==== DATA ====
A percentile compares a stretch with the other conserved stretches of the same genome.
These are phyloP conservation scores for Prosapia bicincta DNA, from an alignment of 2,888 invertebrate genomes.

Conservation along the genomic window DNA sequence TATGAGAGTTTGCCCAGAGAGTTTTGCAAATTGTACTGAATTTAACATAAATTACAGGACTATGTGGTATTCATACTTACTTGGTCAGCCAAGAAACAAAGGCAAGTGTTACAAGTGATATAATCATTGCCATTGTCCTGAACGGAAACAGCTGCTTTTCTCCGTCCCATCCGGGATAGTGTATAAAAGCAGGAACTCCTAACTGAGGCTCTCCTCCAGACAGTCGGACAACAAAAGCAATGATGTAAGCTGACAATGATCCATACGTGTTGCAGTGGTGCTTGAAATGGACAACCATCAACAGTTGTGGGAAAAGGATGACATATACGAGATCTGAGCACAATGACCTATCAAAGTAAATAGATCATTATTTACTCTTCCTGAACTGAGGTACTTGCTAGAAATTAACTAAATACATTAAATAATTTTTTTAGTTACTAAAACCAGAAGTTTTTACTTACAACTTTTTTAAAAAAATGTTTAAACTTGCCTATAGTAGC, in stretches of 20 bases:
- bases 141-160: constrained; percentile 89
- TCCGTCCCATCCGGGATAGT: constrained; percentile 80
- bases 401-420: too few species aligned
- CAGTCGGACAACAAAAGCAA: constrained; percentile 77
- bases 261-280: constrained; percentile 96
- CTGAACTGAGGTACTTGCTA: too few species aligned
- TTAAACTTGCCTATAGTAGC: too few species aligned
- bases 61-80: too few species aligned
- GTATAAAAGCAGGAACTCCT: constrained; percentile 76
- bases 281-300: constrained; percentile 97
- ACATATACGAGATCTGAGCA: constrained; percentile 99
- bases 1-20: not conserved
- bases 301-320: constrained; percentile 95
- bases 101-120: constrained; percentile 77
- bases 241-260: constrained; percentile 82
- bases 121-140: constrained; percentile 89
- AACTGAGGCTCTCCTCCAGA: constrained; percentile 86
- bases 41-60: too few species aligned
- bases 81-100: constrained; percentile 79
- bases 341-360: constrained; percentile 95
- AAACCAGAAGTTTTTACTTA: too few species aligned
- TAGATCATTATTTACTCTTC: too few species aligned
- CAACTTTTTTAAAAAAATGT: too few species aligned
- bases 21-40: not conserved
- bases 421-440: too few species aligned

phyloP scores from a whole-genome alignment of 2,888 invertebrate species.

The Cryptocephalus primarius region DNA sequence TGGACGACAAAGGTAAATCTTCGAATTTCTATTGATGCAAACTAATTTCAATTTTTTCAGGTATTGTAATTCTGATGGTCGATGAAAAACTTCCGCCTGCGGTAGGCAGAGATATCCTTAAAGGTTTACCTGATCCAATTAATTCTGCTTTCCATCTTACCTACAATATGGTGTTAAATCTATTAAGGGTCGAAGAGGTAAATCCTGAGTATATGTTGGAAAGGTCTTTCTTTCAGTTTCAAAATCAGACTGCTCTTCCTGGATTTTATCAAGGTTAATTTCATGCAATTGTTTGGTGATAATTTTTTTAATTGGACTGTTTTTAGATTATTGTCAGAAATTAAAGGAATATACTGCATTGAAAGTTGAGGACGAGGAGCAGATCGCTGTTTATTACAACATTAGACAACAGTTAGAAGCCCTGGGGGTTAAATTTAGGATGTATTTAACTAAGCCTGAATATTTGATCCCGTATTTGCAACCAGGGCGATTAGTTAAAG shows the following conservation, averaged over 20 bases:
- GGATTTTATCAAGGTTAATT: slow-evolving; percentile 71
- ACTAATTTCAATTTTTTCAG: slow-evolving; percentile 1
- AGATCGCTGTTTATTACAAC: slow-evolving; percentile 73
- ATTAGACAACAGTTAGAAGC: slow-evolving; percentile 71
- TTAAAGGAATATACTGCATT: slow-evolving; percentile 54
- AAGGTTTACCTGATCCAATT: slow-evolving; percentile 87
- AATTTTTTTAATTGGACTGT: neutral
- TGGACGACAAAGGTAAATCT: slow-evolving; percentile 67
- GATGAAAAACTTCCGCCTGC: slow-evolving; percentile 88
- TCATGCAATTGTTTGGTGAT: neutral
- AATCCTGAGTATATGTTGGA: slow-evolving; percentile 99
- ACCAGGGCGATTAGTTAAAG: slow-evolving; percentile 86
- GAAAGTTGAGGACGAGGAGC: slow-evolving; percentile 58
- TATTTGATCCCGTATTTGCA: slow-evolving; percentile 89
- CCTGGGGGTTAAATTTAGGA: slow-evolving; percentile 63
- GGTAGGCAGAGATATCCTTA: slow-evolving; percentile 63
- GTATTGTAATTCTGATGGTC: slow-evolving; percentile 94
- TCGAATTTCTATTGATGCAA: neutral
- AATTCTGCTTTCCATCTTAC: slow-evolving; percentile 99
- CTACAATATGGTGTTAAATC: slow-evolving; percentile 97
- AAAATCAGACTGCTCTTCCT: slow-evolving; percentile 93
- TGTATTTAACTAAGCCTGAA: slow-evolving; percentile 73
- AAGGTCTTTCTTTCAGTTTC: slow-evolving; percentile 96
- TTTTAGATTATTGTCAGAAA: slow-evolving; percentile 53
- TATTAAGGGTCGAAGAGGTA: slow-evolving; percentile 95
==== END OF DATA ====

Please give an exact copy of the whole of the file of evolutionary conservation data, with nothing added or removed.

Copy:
A percentile compares a stretch with the other conserved stretches of the same genome.
These are phyloP conservation scores for Prosapia bicincta DNA, from an alignment of 2,888 invertebrate genomes.

Conservation along the genomic window DNA sequence TATGAGAGTTTGCCCAGAGAGTTTTGCAAATTGTACTGAATTTAACATAAATTACAGGACTATGTGGTATTCATACTTACTTGGTCAGCCAAGAAACAAAGGCAAGTGTTACAAGTGATATAATCATTGCCATTGTCCTGAACGGAAACAGCTGCTTTTCTCCGTCCCATCCGGGATAGTGTATAAAAGCAGGAACTCCTAACTGAGGCTCTCCTCCAGACAGTCGGACAACAAAAGCAATGATGTAAGCTGACAATGATCCATACGTGTTGCAGTGGTGCTTGAAATGGACAACCATCAACAGTTGTGGGAAAAGGATGACATATACGAGATCTGAGCACAATGACCTATCAAAGTAAATAGATCATTATTTACTCTTCCTGAACTGAGGTACTTGCTAGAAATTAACTAAATACATTAAATAATTTTTTTAGTTACTAAAACCAGAAGTTTTTACTTACAACTTTTTTAAAAAAATGTTTAAACTTGCCTATAGTAGC, in stretches of 20 bases:
- bases 141-160: constrained; percentile 89
- TCCGTCCCATCCGGGATAGT: constrained; percentile 80
- bases 401-420: too few species aligned
- CAGTCGGACAACAAAAGCAA: constrained; percentile 77
- bases 261-280: constrained; percentile 96
- CTGAACTGAGGTACTTGCTA: too few species aligned
- TTAAACTTGCCTATAGTAGC: too few species aligned
- bases 61-80: too few species aligned
- GTATAAAAGCAGGAACTCCT: constrained; percentile 76
- bases 281-300: constrained; percentile 97
- ACATATACGAGATCTGAGCA: constrained; percentile 99
- bases 1-20: not conserved
- bases 301-320: constrained; percentile 95
- bases 101-120: constrained; percentile 77
- bases 241-260: constrained; percentile 82
- bases 121-140: constrained; percentile 89
- AACTGAGGCTCTCCTCCAGA: constrained; percentile 86
- bases 41-60: too few species aligned
- bases 81-100: constrained; percentile 79
- bases 341-360: constrained; percentile 95
- AAACCAGAAGTTTTTACTTA: too few species aligned
- TAGATCATTATTTACTCTTC: too few species aligned
- CAACTTTTTTAAAAAAATGT: too few species aligned
- bases 21-40: not conserved
- bases 421-440: too few species aligned

phyloP scores from a whole-genome alignment of 2,888 invertebrate species.

The Cryptocephalus primarius region DNA sequence TGGACGACAAAGGTAAATCTTCGAATTTCTATTGATGCAAACTAATTTCAATTTTTTCAGGTATTGTAATTCTGATGGTCGATGAAAAACTTCCGCCTGCGGTAGGCAGAGATATCCTTAAAGGTTTACCTGATCCAATTAATTCTGCTTTCCATCTTACCTACAATATGGTGTTAAATCTATTAAGGGTCGAAGAGGTAAATCCTGAGTATATGTTGGAAAGGTCTTTCTTTCAGTTTCAAAATCAGACTGCTCTTCCTGGATTTTATCAAGGTTAATTTCATGCAATTGTTTGGTGATAATTTTTTTAATTGGACTGTTTTTAGATTATTGTCAGAAATTAAAGGAATATACTGCATTGAAAGTTGAGGACGAGGAGCAGATCGCTGTTTATTACAACATTAGACAACAGTTAGAAGCCCTGGGGGTTAAATTTAGGATGTATTTAACTAAGCCTGAATATTTGATCCCGTATTTGCAACCAGGGCGATTAGTTAAAG shows the following conservation, averaged over 20 bases:
- GGATTTTATCAAGGTTAATT: slow-evolving; percentile 71
- ACTAATTTCAATTTTTTCAG: slow-evolving; percentile 1
- AGATCGCTGTTTATTACAAC: slow-evolving; percentile 73
- ATTAGACAACAGTTAGAAGC: slow-evolving; percentile 71
- TTAAAGGAATATACTGCATT: slow-evolving; percentile 54
- AAGGTTTACCTGATCCAATT: slow-evolving; percentile 87
- AATTTTTTTAATTGGACTGT: neutral
- TGGACGACAAAGGTAAATCT: slow-evolving; percentile 67
- GATGAAAAACTTCCGCCTGC: slow-evolving; percentile 88
- TCATGCAATTGTTTGGTGAT: neutral
- AATCCTGAGTATATGTTGGA: slow-evolving; percentile 99
- ACCAGGGCGATTAGTTAAAG: slow-evolving; percentile 86
- GAAAGTTGAGGACGAGGAGC: slow-evolving; percentile 58
- TATTTGATCCCGTATTTGCA: slow-evolving; percentile 89
- CCTGGGGGTTAAATTTAGGA: slow-evolving; percentile 63
- GGTAGGCAGAGATATCCTTA: slow-evolving; percentile 63
- GTATTGTAATTCTGATGGTC: slow-evolving; percentile 94
- TCGAATTTCTATTGATGCAA: neutral
- AATTCTGCTTTCCATCTTAC: slow-evolving; percentile 99
- CTACAATATGGTGTTAAATC: slow-evolving; percentile 97
- AAAATCAGACTGCTCTTCCT: slow-evolving; percentile 93
- TGTATTTAACTAAGCCTGAA: slow-evolving; percentile 73
- AAGGTCTTTCTTTCAGTTTC: slow-evolving; percentile 96
- TTTTAGATTATTGTCAGAAA: slow-evolving; percentile 53
- TATTAAGGGTCGAAGAGGTA: slow-evolving; percentile 95